Oh.”  She was very receptive to me the next day, asking for my help with an assignment.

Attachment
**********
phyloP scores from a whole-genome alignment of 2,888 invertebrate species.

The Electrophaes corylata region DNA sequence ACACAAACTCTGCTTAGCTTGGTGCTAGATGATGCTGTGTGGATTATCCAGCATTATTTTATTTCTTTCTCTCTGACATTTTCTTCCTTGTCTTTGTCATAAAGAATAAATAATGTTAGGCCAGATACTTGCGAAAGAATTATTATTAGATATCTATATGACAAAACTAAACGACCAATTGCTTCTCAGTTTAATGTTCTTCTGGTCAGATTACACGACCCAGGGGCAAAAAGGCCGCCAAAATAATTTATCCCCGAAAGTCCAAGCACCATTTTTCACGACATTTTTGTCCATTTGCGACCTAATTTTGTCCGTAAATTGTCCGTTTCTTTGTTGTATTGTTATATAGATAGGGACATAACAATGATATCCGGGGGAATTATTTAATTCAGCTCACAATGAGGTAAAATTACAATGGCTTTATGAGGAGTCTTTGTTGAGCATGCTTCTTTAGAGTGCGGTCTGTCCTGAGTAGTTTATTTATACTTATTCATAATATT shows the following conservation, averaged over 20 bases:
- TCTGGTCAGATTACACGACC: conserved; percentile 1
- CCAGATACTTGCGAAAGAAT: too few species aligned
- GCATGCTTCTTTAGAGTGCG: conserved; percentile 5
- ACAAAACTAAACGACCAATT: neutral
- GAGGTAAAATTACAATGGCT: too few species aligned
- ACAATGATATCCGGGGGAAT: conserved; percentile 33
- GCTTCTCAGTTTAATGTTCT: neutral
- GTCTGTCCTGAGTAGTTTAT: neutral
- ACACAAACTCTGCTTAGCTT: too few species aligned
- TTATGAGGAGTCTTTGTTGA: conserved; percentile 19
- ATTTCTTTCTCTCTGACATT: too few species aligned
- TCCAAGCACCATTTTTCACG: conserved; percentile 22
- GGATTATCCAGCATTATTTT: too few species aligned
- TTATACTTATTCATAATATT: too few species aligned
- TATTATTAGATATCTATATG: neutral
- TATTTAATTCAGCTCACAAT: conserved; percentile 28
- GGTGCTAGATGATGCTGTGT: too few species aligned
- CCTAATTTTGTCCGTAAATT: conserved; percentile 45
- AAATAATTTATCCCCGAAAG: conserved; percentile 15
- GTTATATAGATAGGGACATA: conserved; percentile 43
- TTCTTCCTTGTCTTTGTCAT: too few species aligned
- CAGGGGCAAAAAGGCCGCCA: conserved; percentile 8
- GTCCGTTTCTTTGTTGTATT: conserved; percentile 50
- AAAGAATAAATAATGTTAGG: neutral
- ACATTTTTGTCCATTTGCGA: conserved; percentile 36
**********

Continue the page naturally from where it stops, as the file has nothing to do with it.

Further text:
• I made a few mistakes, too.  I probably lost the chance at amicable relating with one girl forever. But I will try again, extend kindness and perhaps give her the love I assume she needs.  I could relate to her, and her frustration, and the reason she said the eff-word.  I’ve said it plenty of times in my life, under imaginably similar circumstances.  But the empathy doesn’t help the feeling bad.  I’ve learned that when I am hurting inside, or am angry at another, the antidote is extending kindness.  Simple things, when sad, is to give and give and give.  It is easier with strangers and children because I don’t need it to be recognized and appreciated for where in my heart it came from.   This is much harder to do with intimates, or family.  I often don’t “notice” kindness extended to me when I am closed up until days later, upon reflection.  Usually the chance to thank is lost.  Sometimes, though, it can be acknowledged later.  I have bags and bags of these disorganized kindnesses in my closet, arguments against my reasoning that these people don’t like me, or understand me, or are selfishly inattentive to the good sides of me.  I bring them out as an exercise of self-doubt in my memory and the weight given all to often to the “bad horse” rather than the good.